Preparing for the new season
Getting rid of weeds and preparing soil ready for your flowers and vegetables are important first step in growing a successful garden. Last year’s debris after the dry season’s onslaught left in its wake dead leaves, dead branches, dead annuals that have given up the ghost after their splendid one-off performance, and dead flower heads of perennials. It seems there is so much clearing and tidying up to do. Creating new garden beds can be time consuming, but with good planning and some muscle, it will be worthwhile. Time spent in preparation reduces the time you will have to spend maintaining and weeding your garden over the course of the growing season. You can clear your garden area anytime during the year but the season before planting works best. You can clear the area the day before you plant, but you may have more problem later. March is when the new gardening year start, so it’s time to get cracking. If you already have an established garden, clean up the debris now and till the ground before planting.
Here are basics of clearing and preparing your garden site.
Tools and materials.
Strings and wooden stakes
Glyphosate herbicide (optional)
Hoe or mattock
Steel garden rake
Soil testing sample kit
Soil amendments, as required
Garden fork or rototiller
Choose the site
Thick grass or vigorous weed indicates soil drainage and nutrient levels that will support healthy garden plants. Choose a level site if possible either natural or terraced.
Mark the boundaries
Outline new garden plots with strings and stakes
To get your edges straight for a square or rectangular beds
Stretch a string between sticks and mark the line with a trickle of ground white limestone.
For a round garden, use a hose or rope to layout the area, adjusting the position to create a smooth curve. If you want several individuals beds separated by permanent paths, outline each bed independently with string, sticks and limestone so you don’t waste time improving soil that you’ll never use. On the other hand, if you think you may change your garden layout from season to season, work the entire area within the outline.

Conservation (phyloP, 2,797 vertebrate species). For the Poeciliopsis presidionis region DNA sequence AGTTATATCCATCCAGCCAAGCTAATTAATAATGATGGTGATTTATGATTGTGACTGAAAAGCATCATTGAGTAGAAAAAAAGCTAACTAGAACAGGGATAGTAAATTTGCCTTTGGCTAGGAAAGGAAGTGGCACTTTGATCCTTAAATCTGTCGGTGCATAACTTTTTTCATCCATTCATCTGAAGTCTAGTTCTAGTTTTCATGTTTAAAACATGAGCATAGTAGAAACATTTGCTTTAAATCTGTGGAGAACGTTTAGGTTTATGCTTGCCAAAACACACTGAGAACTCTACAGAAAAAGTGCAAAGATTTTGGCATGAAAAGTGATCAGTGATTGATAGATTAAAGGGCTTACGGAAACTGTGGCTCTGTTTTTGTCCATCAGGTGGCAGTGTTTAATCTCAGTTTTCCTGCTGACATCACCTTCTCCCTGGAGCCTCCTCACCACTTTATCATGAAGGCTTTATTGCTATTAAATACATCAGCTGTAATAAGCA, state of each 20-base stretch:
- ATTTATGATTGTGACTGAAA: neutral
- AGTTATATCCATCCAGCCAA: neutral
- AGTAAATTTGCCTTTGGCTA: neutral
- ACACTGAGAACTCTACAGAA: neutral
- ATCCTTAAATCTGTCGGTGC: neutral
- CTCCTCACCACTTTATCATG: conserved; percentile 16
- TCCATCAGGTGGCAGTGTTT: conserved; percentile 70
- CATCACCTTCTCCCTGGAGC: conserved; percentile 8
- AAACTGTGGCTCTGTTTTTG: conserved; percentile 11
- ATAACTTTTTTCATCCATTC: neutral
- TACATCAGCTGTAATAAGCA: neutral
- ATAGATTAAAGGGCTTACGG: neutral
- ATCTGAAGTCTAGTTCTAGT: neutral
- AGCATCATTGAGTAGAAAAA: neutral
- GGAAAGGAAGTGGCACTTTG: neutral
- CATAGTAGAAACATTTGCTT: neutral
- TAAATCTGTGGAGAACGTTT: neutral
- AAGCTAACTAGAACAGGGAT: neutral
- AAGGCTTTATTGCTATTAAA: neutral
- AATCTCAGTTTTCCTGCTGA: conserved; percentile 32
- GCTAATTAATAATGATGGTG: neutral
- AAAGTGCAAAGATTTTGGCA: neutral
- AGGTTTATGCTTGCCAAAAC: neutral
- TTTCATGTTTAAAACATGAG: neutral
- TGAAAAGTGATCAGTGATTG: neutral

Eliminate the competition
Clear the surface first by removing plants, weeds, twigs and rocks. If necessary mow the site to cut back the grass and weeds close to the surface of the soil. You can kill weeds and aggressive grasses in these ways:
Hand dig and sift: For a small garden dig up the earth and carefully sift the soil, removing sod and root parts that may come back next year as weeds.
Kill weeds with glyphosate herbicide, pull them by hand or chop them with a hoe or mattock and rake them up.
Applying a covering
If time permits an easy chemical-free way to clear your garden, if time permits, is to cover the grass and weeds with old carpet, cardboard or black plastic sheet anchored to the ground . For best results leave the covering in place for several weeks of hot weather. Under these impermeable covering, existing plants die from lack of sunlight. It may not look pretty, but it works like charm-especially on annual weeds. For perennial weeds, you may need to dig out their roots, after applying the plastic. Use the thickest plastic or cardboard least 2 millimeters, but 4 millimeters is even better.
Test the soil
Do-it-yourself soil testing kits work best for detecting the soil pH, but give only rough idea of the nutrient levels. Professional tests provide more thorough and accurate information and recommendations. Send a sample of garden soil to a private or cooperative extension office soil-testing lab for nutrient and pH analysis. Call the lab or local garden center for collection kit and instructions how to collect the sample. Test results will tell you which minerals and pH amendments your soil needs to grow healthy vegetables and flowers.
Adjust the soil pH- its measure of acidity or alkalinity- by adding ground limestone or sulphur as recommended by the soil test results. Improve the soil fertility, clay soil drainage and sandy soil water-holding capacity by adding organic material, such as compost , well-rotted livestock manure, composited bark. Apply a 1-2 inch layer of organic material over the garden.
Turn the soil
Work the amendments into the top 6 to 12 inches of soil with a rototiller or garden fork. Break up large clods of soil with a rototiller or garden fork. Break up large clods and remove rocks and roots. Work the soil only when it is dry enough to crumble easily after squeezing-never when it is wet.
The Drought Factor.
If you live in a region affected by drought, seriously consider getting rid of that water-guzzling patch of lawn in your front or back garden or both. You’d have to be living in a cuckoo world not to understand how something so simple as replacing a lawn with hardscaping materials or drought tolerant plants can greatly reduce the amount of water your household consumes. You owe it to your community and the planet. Set a good example for your neighbors to have a water-wise garden using native and drought tolerant plants. Make plans now!